Friday, April 20, 2007

jr. high blues

Changes are happening very quickly in the KC school district. The new superintendent Anthony Amato is really shaking things up. Not sure yet what to think of it all. But at the onset I'm kind of excited about his plan to eliminate most of the city's middle schools.
Amato wants to phase out most middle schools and begin adding sixth through eighth grades to elementary schools...

patron Stacy Evans said she likes the idea of children growing through a neighborhood school all the way to high school.

“I don’t think middle schools work,” she said. “I really like the idea” of K-8 schools.

Amato cites research that says middle-years students perform better in K-8 schools. Students will grow up “in a familial atmosphere where they know the teachers, they know the students."

I'm not an expert on education. Not by any stretch. But when I was working on my book, interviewing kids and their parents, a consistent plotline emerged:

Kids tend to fall off in the sixth grade.

I've got a lot of theories about why this happens, some of which are outrageously radical, so I won't go into them here. But one theory that seems to have some credence is the notion that kids need the nurturing environment of elementary to extend into the early years of puberty.

The years of 12 through 14 are already traumatic enough without having to add the stress of going to a whole new school, with a whole new culture and set of rules (and without recess).

I'm not sure yet about Amato. He's making a lot of changes, real fast. But this K-8 idea really resonates with me.

I don't know if it's the solution. But we have to try something. We're losing way too many kids during these crucial adolescent years.


KC Sponge said...

My daughter will be starting kindergarten next year at a charter school here in KC. One of the main reasons I chose the school that I did was because it was a K-8. It's a scary freakin thing to think about what is going to happen in 6th grade with your cute little muchkin today. It's the friends you make in middle school that start to shape - or at least help to shape - the kind of teenager you are going to be. If you just continue on from 5th to 6th and then 6th to 7th and so on, these friendships have been nurtured since Kindergarten - being much more stable and less likely to be destructive relationships that 12 year olds tend to create. And the famililies will have grown up through the school as well, so the support system is stronger. I think it's a fabulous idea - and it's promising to know that people are in place to start the needed changes of the KCMO school district.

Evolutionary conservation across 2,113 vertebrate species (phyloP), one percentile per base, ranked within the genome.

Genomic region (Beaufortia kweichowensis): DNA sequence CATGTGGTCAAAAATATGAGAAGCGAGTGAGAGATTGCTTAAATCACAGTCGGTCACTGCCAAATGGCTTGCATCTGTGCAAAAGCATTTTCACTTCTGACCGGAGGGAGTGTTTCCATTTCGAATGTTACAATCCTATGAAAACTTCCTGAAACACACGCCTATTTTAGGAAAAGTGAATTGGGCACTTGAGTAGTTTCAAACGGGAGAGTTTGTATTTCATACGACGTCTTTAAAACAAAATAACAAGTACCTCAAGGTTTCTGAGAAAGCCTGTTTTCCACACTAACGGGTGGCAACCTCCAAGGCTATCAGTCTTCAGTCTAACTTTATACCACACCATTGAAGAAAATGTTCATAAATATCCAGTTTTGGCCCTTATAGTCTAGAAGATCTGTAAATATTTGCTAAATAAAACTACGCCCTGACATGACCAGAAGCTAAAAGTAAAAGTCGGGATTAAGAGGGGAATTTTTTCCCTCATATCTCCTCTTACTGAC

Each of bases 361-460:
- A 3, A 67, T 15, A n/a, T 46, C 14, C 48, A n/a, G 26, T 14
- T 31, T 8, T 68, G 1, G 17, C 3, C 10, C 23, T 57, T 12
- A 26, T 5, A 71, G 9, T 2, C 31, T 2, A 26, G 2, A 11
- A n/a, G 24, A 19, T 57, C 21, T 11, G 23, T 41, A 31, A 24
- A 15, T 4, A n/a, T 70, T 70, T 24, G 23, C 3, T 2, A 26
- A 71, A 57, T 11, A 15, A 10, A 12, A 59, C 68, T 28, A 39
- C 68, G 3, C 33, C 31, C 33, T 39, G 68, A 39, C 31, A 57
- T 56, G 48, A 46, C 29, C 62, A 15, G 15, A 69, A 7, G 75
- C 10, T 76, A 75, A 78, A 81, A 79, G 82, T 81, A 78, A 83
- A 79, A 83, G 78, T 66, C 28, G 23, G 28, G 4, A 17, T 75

Lisa said...

I think neighborhood schools are an important fix, not only for the school district but also for our societal problems as a whole. Why should these kids (the future adult citizens of this city) care about their neighborhood, about their peers...basically about anyone...when they don't know each other? Everyone is talking about inner city crime and snitches. I think we could make some progress toward solving these problems if we stopped shipping our kids across the metro area and gave them a sense of home, a sense of place.

Jeff said...

Lisa - you are exactly right. People have such diverse educational goals for their children, though. That's where community centers come in. Kansas City lacks strong community centers and that, along with the disconnect of private vs charter vs public vs MOVING, really divides families within the same neighborhood. I am not one to ever glorify the suburbs - but that is where they do things right. Good community centers that provide families with services and activities and a place to get together with other people in their community - Leawood's got them, Mission's got one, heck - Merriam has one, Blue Valley, Olathe, Overland Park (yes, both south and north). Kansas City, we have what - 20 community centers - but not one that is really functioning as a 'center' for the 'community'. I'm going to the Earth Day celebration tomorrow at Bruce R. Watkins, we'll see how that is attended . . .
But yes, in a perfect world, we would all grow up in our neighborhood schools. That's how I did. In a suburb. I'd rather keep the residents here and let them chooose where they want their child to be educated - as long as that's not the only place they have to find 'community.'